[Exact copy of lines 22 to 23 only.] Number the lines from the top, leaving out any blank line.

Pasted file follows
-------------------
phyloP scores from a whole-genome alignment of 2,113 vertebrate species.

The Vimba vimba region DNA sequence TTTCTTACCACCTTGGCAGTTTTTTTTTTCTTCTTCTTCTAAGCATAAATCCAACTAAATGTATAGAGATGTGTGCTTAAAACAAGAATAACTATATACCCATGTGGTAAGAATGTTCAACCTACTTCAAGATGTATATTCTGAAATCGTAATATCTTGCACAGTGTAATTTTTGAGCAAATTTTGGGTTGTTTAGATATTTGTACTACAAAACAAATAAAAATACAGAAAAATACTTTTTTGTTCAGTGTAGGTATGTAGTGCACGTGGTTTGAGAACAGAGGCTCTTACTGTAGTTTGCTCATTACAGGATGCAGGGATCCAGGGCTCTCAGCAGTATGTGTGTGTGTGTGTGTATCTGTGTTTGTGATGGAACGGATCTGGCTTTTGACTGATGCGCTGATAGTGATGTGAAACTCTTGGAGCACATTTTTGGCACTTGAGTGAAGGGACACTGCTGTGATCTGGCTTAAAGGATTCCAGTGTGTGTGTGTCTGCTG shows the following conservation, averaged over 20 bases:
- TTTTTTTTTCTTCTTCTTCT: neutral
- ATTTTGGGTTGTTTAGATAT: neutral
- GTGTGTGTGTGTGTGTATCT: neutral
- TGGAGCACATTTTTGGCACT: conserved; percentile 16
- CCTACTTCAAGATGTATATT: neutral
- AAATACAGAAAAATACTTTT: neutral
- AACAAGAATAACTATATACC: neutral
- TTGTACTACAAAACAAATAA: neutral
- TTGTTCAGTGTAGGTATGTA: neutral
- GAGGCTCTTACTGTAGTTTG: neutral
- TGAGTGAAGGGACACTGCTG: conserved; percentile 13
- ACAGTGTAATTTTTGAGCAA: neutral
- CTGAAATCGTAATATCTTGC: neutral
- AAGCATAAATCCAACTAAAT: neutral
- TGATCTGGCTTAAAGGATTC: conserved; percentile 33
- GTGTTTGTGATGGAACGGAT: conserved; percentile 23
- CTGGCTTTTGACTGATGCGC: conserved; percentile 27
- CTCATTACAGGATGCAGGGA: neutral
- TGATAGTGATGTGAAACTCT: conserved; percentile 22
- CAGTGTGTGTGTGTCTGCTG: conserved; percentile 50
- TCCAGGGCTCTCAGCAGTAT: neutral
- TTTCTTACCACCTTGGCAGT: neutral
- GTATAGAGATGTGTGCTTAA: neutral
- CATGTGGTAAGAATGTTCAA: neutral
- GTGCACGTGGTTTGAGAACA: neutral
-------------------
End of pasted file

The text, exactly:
- CAGTGTGTGTGTGTCTGCTG: conserved; percentile 50
- TCCAGGGCTCTCAGCAGTAT: neutral